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Radical Baptist church preaches LGBTQ hate just miles from California's Capitol

Hailey Branson-Potts, Los Angeles Times on

Published in Religious News

SACRAMENTO, Calif. -- Pastor Roger Jimenez implored his congregation at Verity Baptist Church to separate themselves from the ways of a modern, wicked world.

Burn your Harry Potter books. Trash your rock 'n' roll CDs. Don't vaccinate your babies. Stay away from gay people.

"The United States of America is on a rainbow-colored boat, and we've gotta shake that boat up," Jimenez said.

Speaking to some 400 people in an overflow crowd that included dozens of young children staring intently at Bibles and giggling when pastors yelled, Jimenez was met with shouts of "Amen!" and "Let 'er rip!"

Here in the capital of the state that is the vanguard for the so-called liberal resistance, parishioners gathered last month for the Red Hot Preaching Conference, featuring some of the most virulently anti-gay pastors in the country. Jimenez started the conference in 2016 after gaining national notoriety for praising the mass shooting of 49 people at a gay nightclub in Orlando, Fla.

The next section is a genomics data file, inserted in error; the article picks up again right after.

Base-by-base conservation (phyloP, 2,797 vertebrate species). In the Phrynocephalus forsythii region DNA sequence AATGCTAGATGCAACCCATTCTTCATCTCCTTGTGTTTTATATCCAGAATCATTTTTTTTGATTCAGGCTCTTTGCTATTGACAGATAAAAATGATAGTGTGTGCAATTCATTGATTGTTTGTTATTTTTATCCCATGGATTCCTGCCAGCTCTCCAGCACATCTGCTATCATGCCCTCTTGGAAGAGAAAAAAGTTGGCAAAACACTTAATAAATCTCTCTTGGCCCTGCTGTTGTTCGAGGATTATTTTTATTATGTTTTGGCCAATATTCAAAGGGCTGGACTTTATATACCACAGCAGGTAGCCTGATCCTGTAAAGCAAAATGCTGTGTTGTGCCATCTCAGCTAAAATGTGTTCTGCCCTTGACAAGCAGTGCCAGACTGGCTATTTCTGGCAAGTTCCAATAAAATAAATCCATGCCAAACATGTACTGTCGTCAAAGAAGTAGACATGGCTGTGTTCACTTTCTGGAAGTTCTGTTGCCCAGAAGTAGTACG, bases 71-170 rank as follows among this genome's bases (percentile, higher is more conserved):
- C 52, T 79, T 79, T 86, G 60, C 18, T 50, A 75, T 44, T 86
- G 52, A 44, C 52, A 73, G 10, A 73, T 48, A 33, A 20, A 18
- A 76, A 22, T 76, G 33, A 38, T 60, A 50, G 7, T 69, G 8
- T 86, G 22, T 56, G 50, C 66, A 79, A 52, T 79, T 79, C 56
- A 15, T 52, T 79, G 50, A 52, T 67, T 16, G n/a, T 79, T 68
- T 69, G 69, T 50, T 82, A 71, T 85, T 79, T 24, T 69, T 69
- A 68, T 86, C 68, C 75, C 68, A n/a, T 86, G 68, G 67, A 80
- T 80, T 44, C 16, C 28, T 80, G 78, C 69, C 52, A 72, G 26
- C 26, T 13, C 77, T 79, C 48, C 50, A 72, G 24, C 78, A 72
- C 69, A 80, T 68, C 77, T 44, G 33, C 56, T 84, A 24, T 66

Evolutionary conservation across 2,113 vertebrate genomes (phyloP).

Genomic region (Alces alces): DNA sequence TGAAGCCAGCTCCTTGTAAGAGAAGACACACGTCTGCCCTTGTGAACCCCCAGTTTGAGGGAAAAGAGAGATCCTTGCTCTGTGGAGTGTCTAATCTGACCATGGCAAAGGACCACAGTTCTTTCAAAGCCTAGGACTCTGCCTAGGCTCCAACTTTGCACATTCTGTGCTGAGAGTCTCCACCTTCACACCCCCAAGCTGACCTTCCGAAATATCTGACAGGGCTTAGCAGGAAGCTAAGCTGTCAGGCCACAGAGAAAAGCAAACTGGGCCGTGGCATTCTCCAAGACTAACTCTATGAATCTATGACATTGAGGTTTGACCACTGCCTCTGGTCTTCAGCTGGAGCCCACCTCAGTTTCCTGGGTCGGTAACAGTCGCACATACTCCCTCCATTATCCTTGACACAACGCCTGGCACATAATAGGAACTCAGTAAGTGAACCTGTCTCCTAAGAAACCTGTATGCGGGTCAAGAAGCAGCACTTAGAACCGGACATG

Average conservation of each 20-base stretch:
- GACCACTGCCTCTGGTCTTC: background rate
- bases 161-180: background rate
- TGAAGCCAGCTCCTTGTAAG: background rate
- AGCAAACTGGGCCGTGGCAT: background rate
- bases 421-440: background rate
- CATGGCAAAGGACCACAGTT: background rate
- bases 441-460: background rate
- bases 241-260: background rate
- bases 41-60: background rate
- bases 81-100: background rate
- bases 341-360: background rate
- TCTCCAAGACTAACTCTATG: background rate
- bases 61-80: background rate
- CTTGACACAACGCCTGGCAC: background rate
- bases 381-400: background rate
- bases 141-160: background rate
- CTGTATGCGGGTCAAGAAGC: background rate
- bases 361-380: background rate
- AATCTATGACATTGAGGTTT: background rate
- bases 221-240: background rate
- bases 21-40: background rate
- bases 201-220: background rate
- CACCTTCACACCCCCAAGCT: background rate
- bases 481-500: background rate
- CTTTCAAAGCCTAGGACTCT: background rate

The conference's seven preachers are part of a network of about 30 churches called the New Independent Fundamental Baptist Movement, which, experts on hate and extremism say, is growing and spreading violent rhetoric over the internet in an era when hate crimes against LGBTQ people are increasing.

 

The conference took place in Jimenez's storefront church six miles from the state Capitol. Several pastors, including Jimenez, had called for the U.S. government to start executing LGBTQ people.

"It's certainly not the case that they're in some out-of-the-way place like small-town Alabama," said Heidi Beirich, director of the Intelligence Project at the Southern Poverty Law Center, which has labeled several New Independent Fundamental Baptist churches hate groups. "They're in major cities like Houston, Sacramento, Los Angeles. They have found inroads in places where you might not expect this kind of extremism."

A New IFB church recently opened in El Monte. Another will open in Fresno in August.

The New IFB Movement was started by Steven L. Anderson, a Sacramento native and the pastor of Faithful Word Baptist Church in Tempe, Ariz., who garnered headlines in 2009 for telling congregants he prayed for the death of President Barack Obama. A day later, a congregant went to an Obama appearance in Phoenix carrying an AR-15 assault rifle.

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